History of ECNDavid Carmichael, Director Engineering Computer Network
In 1976 the School of Electrical Engineering acquired its first department-owned mini-computer. This machine, a Digital Equipment Corporation PDP 11/70, provided much needed interactive computing resources to the Electrical Engineering students, faculty and staff. In addition, it became the focal point in the development of a network of interconnected Electrical Engineering mini-computers.
Dr. C. L. Coates & Dr. John C. Hancock
The Electrical Engineering NETWORK plan was born when the head of Electrical Engineering, Dr. C. L. Coates, noted that the department needed interactive computing resources and that a number of existing small mini-computers in Electrical Engineering research laboratories were not fully utilized. The plan was to purchase a base machine to be generally available to Electrical Engineering staff and students and to link the base machine to the smaller laboratory machines and utilize their excess resources.
In the Fall of 1977, the Electrical Engineering 11/70 was connected to the first small machine, a PDP 11/45. In the Summer of 1978, the A.A. Potter Engineering Center entered into an agreement with Electrical Engineering, and the Potter PDP 11/70 became a part of the Electrical Engineering Network.
In late 1979, the Dean of Engineering, Dr. John C. Hancock, directed the School of Electrical Engineering to assist the other Schools of Engineering in establishing computing facilities similar to its own. These engineering machines were to be part of the Electrical Engineering Network, which then became known as the Engineering Computer Network (ECN).
During the 1980 spring semester, the last Electrical Engineering laboratory machine was converted to the UNIX operating system and linked to the Network. During this semester, Electrical Engineering acquired a DEC VAX 11/780 for student instructional applications. By the Summer the Electrical Engineering Network included two PDP 11/70's, one VAX 11/780 and four PDP 11/45's. In addition, a data transfer link was established with Purdue's central computing facility.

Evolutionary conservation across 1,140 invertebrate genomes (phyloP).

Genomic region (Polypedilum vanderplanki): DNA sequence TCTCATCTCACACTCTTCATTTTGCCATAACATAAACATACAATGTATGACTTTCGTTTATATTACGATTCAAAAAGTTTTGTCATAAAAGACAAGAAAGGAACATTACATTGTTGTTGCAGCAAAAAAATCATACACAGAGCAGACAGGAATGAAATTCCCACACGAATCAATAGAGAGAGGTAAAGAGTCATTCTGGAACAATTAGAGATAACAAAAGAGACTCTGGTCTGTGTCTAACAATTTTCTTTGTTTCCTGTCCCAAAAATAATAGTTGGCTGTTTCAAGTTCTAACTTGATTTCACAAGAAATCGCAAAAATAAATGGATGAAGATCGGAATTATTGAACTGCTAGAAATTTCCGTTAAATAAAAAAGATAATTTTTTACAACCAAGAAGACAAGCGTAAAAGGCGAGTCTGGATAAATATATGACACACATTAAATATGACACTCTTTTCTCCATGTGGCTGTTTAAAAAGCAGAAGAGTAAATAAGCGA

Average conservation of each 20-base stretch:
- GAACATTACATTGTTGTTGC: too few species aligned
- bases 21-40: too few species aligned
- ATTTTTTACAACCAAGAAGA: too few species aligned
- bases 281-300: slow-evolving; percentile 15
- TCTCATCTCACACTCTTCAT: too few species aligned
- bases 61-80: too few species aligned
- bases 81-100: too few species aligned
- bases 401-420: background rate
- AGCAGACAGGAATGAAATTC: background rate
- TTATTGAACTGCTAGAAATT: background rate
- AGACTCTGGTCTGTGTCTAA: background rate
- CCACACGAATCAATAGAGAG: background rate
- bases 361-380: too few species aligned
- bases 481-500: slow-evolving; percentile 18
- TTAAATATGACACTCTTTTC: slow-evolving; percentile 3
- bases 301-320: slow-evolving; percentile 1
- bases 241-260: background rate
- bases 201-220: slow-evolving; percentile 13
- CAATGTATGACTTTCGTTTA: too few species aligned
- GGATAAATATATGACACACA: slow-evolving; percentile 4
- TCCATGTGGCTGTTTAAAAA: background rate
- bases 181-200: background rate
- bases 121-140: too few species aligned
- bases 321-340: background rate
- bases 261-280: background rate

In February, 1981, the Mechanical Engineering VAX 11/780 went on-line. In January, 1982, the first Civil Site VAX serving the Schools of Civil, Chemical, and Materials Engineering became active for users. Also at that time, Electrical Engineering's second VAX 11/780 became operational. The following month, a VAX serving the Schools of Aeronautical, Industrial, and Nuclear Engineering went on the Network. In March, the Potter Engineering Center's Computer Integrated Design, Manufacturing and Automation machine was added.
In August, 1982, the Chemical Engineering graphics VAX system and Electrical Engineering's third VAX system became operational. During the fall semester, second VAX systems for the Mechanical and Civil Sites were installed.
During the year 1983, the Potter Engineering Center added a VAX System, Electrical Engineering added 2 VAX Systems, and Agricultural Engineering placed one VAX System on the Network.
In 1984, Industrial Engineering added a VAX System to the Network.
In 1985, Electrical Engineering added a Gould PN9080 System and Agricultural Engineering added their second VAX System to the Network. Second CPU's were added to the two Civil Site VAX machines.
In August 1986, a Gould PN9080 was installed at each of 3 sites: Mechanical, Civil and Grissom.
In 1987, a Gould NP1 was placed online at Electrical Engineering. Also during 1987, over 100 Sun workstations were installed throughout the Schools of Engineering.
In 1988, three additional Gould NP1's where installed at the Mechanical, Civil, and Grissom sites, replacing the existing Gould PN9080 systems at these sites.